Will Exoskeletons Make or Break the Future - Dispatch Weekly

July 13, 2018 - Reading time: 5 minutes

Have you ever thought, what would it be like to have the strength and power of a superhero? Well, it seems like it’s becoming more of a reality than a dream due to the huge strides forward in recent technology.

Exoskeletons are being designed, developed, and some are even being tested; with Ford trialling exoskeletons in the attempt to reduce workplace fatigue and injury.

An exoskeleton can be defined as a, “hard outer layer that covers, supports, and protects the body of an invertebrate animal” in the Cambridge English Dictionary. Whether this definition is a fancy way of describing an Iron Man like suit is a whole other debate.

However, there is no debate about the genuine practicality of an exoskeleton when used for the right reason. An article in the Guardian featuring Sophie Morgan, a model and presenter of the 2016 Paralympic coverage on Channel 4, covered her remarkable story. Morgan was paralysed in a car accident and had been in a wheelchair since, however, it was an £80,000 exoskeleton from Rex Bionics that got Sophie back on her own 2 feet again. A simple forward push of the joystick would power a forward movement in her bionic legs; left foot forward, right foot forward, left foot forward, right foot forward – you get the idea.

It’s incredible to see that with the help of an exoskeleton; injured and disabled people get the opportunity to perform tasks that they thought they might never be able to do, whether it’s something extreme like mountain climbing or simple like walking up the stairs. It’s advancements in technology such as exoskeletons that help humans fulfil and further their potential, even when nature wants to hold us back.

With all the positives and various opportunities that exoskeleton technology presents, there are plenty of questions surrounding the morality of this equipment that accompanies it. In a recent BBC news article; Professor Noel Sharkey, co-founder of Responsible Robots, said that there could be, “exoskeletons on building sites that would help people not get so physically tired, but working longer would make you mentally tired and we don’t have a means of stopping that”.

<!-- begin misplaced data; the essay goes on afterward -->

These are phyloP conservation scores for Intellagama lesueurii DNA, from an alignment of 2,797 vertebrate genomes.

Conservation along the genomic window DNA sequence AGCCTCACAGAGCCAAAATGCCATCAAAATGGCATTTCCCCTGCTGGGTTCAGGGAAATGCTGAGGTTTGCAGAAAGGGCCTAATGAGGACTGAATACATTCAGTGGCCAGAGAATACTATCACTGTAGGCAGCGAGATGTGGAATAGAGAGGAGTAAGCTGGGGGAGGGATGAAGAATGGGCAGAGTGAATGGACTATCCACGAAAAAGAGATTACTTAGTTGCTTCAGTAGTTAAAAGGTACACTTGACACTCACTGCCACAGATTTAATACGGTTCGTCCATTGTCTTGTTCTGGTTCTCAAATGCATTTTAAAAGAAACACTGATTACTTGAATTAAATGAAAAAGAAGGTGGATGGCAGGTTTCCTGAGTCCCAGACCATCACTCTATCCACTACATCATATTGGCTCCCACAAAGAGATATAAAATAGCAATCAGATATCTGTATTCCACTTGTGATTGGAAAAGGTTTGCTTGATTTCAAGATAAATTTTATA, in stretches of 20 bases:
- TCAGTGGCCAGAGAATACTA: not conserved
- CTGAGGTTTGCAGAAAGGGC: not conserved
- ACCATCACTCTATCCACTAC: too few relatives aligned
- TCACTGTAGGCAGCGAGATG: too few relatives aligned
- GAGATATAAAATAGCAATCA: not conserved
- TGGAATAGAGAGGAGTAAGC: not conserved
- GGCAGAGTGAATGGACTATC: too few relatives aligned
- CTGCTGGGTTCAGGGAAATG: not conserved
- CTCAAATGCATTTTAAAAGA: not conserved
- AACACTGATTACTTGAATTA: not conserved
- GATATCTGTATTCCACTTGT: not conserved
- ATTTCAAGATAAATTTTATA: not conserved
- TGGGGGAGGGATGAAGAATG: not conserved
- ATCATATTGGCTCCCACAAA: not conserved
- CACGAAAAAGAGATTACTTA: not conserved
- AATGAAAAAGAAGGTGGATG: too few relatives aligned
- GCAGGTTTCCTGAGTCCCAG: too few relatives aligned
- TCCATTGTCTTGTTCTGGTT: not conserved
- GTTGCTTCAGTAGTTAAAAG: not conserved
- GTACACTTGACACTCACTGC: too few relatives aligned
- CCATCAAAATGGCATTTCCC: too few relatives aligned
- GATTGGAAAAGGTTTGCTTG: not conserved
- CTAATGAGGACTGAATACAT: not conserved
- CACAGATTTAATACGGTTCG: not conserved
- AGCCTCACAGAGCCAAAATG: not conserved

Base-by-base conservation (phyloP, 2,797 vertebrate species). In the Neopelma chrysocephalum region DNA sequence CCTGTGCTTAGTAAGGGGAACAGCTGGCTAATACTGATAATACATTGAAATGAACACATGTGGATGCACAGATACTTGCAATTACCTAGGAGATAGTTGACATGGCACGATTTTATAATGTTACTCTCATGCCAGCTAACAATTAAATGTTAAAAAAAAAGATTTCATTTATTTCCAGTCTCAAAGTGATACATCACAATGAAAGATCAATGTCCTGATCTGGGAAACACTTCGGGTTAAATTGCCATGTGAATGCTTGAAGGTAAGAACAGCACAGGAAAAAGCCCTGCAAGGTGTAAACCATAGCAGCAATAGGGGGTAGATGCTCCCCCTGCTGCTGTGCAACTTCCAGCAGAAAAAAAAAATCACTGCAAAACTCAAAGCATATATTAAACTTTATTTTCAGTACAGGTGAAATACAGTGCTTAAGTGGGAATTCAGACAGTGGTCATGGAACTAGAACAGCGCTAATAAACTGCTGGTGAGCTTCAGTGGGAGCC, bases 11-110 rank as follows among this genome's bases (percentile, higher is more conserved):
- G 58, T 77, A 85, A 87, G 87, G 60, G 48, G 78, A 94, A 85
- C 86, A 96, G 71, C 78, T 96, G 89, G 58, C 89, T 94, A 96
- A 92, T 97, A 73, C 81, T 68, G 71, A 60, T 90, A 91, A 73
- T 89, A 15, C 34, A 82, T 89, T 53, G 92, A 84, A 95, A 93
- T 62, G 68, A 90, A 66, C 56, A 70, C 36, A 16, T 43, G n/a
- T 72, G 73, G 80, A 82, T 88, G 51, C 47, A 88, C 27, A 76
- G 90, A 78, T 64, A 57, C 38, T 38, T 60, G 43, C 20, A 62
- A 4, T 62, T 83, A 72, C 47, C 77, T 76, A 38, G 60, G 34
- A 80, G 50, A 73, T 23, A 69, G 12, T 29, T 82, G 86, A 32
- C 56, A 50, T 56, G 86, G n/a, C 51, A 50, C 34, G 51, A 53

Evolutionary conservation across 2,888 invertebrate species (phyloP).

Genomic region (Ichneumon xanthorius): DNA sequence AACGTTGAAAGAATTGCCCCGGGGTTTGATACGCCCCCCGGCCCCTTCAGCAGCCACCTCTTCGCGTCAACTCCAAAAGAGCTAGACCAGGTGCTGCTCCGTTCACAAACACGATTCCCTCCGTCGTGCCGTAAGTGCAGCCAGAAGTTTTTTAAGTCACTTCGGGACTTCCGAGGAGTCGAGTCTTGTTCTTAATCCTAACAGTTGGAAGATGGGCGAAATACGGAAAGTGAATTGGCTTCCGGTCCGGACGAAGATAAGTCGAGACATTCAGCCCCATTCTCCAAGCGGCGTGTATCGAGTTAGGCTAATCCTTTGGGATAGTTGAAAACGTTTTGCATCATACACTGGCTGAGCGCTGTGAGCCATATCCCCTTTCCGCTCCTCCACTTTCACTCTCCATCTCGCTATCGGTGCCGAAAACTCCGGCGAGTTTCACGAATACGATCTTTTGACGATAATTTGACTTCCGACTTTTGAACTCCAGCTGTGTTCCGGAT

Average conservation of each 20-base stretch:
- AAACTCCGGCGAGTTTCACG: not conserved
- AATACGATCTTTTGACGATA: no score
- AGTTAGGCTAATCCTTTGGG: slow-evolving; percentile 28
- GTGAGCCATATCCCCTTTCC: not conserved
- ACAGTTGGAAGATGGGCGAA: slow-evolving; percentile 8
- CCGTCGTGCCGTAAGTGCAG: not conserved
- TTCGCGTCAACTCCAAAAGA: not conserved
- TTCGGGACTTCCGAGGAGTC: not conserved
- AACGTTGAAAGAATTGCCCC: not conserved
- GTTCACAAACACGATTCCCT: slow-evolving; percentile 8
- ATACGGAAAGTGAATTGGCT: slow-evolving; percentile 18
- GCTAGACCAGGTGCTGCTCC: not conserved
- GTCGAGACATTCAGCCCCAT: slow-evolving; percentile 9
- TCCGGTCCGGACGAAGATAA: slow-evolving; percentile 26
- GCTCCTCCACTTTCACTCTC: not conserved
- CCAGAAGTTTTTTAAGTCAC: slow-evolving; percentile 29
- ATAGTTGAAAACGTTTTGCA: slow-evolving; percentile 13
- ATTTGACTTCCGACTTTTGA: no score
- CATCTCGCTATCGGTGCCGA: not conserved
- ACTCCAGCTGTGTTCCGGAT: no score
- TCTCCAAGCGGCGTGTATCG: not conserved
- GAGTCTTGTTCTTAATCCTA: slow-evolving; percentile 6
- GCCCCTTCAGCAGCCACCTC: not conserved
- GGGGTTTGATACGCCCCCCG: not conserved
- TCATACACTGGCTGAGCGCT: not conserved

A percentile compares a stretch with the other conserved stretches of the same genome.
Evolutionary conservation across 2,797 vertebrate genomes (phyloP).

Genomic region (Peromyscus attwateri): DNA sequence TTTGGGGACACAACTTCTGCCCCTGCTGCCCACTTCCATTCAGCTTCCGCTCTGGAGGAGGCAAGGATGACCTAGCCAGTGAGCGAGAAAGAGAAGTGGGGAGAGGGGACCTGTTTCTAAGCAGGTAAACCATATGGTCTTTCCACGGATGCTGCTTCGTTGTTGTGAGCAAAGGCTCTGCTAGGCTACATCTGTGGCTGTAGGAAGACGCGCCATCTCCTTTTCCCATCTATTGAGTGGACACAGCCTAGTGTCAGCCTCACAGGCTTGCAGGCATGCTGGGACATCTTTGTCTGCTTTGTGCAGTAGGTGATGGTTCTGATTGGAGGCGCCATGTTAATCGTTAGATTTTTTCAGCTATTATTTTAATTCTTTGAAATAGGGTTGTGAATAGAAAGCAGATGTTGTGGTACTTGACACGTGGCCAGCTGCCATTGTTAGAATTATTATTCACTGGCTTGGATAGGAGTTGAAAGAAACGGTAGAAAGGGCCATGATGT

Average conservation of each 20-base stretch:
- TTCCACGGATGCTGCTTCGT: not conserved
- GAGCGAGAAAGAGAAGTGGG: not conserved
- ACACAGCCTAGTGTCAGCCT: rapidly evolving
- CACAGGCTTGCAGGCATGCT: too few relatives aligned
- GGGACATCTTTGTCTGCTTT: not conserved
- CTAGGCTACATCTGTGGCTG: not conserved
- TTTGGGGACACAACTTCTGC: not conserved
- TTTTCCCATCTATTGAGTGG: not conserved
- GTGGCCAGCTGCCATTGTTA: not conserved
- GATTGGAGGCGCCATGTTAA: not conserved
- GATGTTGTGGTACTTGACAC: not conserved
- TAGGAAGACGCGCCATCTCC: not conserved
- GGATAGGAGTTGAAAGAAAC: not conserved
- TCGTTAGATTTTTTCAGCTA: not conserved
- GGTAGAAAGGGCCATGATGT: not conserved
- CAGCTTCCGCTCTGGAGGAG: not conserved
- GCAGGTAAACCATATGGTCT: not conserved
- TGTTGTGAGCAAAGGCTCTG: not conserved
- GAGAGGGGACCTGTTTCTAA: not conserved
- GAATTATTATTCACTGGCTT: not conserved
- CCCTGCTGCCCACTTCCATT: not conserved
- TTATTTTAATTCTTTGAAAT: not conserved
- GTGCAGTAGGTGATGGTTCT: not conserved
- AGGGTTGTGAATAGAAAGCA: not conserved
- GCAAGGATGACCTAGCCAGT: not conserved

Sharkey demonstrates here that even when technology is incredibly advanced, there can be no scenario where you can control all the variables – if you opt to change something then another detail is offset. In this case; you can influence the external aspect of a human but can’t control the internal mechanics of human psychology.

Furthermore, there have been questions asked over the use of exoskeletons in combat, and more to the point – who might use them. This technology does have the potential to aid a soldier in combat or even be built into a weapon.

There is a constant reminder when there’s a development in exoskeleton technology that the reality of an Iron Man type suit is not too far away. There’s every possibility that this kind of technology could be abused for the wrong reasons, and could actually cause serious harm in the worst-case scenario.

However, Mr Clites said that, “we don’t stop building cars because some people will drive drunk”. And as straightforward and simple as this comment is, Clites has a point. With technology growing at such a rapid rate, to try and halt it because of a small risk that some people might abuse the technology is maybe a risk that has to be taken.

Exoskeletons have the potential to impact lives for the better; whether it allows an injured soldier to walk again or if it helps reduce the physical strain for a nurse that is on their feet for the whole day.

There is no guarantee that exoskeleton technology will transform the future of the world or that it will even go mainstream. However, the strides forward that have been made in this technology most definitely cannot be ignored and will continue to feature long into the future.

DW Staff

David Lintott is the Editor-in-Chief, leading our team of talented freelance journalists. He specializes in covering culture, sport, and society. Originally from the decaying seaside town of Eastbourne, he attributes his insightful world-weariness to his roots in this unique setting.